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How Chinese traditional medicine is fuelling the illegal donkey skin trade in SA, via Lesotho

Business Insider SA
(Photo: Jürgen Bätz via Getty Images)
(Photo: Jürgen Bätz via Getty Images)
  • South Africa's donkey population is under threat from China’s ejiao industry.
  • Donkeys are stolen and smuggled to Lesotho, for the gluey substance that can be made from their skins.
  • South Africa’s National Council of Societies for the Prevention of Cruelty to Animals has raised concerns about the illegal skin trade – and how donkeys are killed.
  • For more stories, go to www.BusinessInsider.co.za.

A traditional medicine known as ejiao in China is spurring the illegal trade of donkey skins in South Africa and, possibly Lesotho, threatening the donkey population and causing a spike in theft.

Donkeys are stolen, inspector Keshvi Nair and public relations officer at the National Council of SPCAs told Business Insider South Africa, and typically transported to KwaZulu-Natal. From there, they are smuggled through the mountains into Lesotho.

From there, skins or the gelatine made from them, properly known as colla corii asini, makes their way to China.

According to The Donkey Sanctuary, a donkey welfare organisation in the UK advocating for their welfare, donkey hide glue is produced from the collagen of the animal’s skin and is used as a critical ingredient in the production of traditional Chinese medicines.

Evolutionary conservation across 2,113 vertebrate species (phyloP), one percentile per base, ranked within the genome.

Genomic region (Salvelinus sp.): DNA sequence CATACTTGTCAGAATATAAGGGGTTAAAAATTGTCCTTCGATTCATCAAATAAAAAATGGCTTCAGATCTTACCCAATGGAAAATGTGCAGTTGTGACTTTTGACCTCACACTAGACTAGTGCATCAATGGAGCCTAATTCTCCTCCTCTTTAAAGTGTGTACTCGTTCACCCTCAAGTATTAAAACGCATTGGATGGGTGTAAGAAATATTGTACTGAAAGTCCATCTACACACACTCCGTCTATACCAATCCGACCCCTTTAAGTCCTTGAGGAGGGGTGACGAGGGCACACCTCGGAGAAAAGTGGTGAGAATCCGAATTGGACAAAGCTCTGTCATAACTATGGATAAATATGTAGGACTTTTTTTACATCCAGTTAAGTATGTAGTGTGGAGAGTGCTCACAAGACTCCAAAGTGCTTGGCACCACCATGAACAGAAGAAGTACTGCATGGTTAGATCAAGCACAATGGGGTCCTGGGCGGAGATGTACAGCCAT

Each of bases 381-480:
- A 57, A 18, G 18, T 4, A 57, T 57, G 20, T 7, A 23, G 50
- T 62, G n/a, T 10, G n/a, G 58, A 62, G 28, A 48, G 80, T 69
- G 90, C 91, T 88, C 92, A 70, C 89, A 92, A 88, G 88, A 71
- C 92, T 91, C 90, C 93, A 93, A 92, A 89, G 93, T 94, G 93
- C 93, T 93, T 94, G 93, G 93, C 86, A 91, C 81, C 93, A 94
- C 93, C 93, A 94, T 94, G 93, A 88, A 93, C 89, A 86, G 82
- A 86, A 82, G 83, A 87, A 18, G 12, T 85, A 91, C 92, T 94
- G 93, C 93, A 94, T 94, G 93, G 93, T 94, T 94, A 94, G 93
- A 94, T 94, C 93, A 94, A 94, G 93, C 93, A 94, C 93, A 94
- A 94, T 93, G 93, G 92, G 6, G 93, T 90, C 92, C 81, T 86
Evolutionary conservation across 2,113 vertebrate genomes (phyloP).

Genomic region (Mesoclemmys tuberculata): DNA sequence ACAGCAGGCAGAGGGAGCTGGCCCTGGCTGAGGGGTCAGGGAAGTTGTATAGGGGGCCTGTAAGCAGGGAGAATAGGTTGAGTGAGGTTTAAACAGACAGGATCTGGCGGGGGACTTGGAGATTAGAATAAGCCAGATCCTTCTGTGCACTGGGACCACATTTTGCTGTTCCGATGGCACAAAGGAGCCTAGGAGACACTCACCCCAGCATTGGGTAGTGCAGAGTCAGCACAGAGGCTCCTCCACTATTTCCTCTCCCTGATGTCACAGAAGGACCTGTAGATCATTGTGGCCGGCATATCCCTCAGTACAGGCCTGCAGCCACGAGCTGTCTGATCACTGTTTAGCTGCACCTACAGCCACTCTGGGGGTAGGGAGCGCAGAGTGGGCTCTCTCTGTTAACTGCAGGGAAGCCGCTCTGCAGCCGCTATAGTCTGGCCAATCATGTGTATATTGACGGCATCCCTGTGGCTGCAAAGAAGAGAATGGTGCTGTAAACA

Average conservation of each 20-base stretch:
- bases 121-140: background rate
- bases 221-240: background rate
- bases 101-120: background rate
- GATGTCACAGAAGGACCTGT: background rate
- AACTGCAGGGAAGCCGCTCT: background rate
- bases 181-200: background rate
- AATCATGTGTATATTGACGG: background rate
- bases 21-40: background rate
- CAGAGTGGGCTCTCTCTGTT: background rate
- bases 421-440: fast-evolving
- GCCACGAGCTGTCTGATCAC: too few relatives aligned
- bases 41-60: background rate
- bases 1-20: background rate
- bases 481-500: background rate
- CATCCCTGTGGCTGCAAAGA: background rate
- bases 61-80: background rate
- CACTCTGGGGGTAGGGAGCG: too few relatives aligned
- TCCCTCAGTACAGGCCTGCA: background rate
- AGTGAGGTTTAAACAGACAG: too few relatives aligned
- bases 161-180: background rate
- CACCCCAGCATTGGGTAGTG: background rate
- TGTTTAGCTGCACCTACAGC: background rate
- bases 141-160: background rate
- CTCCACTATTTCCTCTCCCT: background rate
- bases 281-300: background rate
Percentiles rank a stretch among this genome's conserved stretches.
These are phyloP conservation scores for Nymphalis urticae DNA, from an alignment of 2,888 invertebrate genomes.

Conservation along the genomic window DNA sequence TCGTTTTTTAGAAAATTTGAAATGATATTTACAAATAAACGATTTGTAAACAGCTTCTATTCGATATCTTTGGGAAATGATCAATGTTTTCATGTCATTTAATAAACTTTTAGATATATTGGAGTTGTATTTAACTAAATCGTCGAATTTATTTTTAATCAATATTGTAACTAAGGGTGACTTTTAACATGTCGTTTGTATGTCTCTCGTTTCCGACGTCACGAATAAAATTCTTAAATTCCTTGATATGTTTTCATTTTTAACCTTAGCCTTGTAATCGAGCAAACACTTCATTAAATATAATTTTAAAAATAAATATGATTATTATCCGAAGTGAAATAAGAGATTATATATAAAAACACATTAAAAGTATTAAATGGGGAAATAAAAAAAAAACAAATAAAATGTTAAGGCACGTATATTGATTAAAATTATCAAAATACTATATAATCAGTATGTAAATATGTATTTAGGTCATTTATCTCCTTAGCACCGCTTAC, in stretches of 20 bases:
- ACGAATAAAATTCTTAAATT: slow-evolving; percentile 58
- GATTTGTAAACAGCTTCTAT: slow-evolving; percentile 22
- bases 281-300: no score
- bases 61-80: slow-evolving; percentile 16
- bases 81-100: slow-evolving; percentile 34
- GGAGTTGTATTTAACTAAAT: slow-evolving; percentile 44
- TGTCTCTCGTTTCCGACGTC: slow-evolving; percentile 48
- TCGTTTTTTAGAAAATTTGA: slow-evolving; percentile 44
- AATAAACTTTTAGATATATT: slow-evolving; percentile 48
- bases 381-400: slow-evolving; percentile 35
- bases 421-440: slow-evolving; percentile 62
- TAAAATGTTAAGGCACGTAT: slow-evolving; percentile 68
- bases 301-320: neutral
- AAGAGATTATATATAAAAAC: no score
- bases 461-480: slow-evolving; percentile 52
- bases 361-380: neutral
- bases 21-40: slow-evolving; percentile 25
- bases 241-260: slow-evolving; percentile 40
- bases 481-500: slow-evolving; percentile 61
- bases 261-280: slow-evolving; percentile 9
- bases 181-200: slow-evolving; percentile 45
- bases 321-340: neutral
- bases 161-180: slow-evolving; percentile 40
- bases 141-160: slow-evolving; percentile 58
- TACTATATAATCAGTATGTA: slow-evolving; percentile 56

The skins get stewed and or soaked to extract the gluey substance. 

The gelatine produced from the donkey hides is used to make bars, liquids, pills, tonics, beauty products, and sweet syrups.

Nair said the National Council of Societies for the Prevention of Cruelty to Animals (NSPCA) currently has seven active cases relating to the illegal donkey skin trade, with the most recent involving 100 donkeys that were saved from being smuggled in March 2021.

The society is particularly concerned that the animals are usually not stunned to unconsciousness prior to slaughtering, as required by law.

"Instead, the animals are stabbed in the head with screwdrivers or crudely and unreliably bludgeoned and then skinned. During the investigation of one of our cases, a qualified veterinarian confirmed, after he had conducted an autopsy, that the donkeys were most likely still alive at the time they were skinned," said Nair.

During inspections in villages and communities where donkeys are prevalent, the NSPCA has found fewer donkeys on each visit.

While the slaughter of equines for human consumption for their hides is legal, it can only be done at registered abattoirs, of which South Africa only has two, which also generally have a low slaughter rate. 

“For the number of skins that are found or that are leaving our borders it is safe to say that it is being done illegally,” said Nair.


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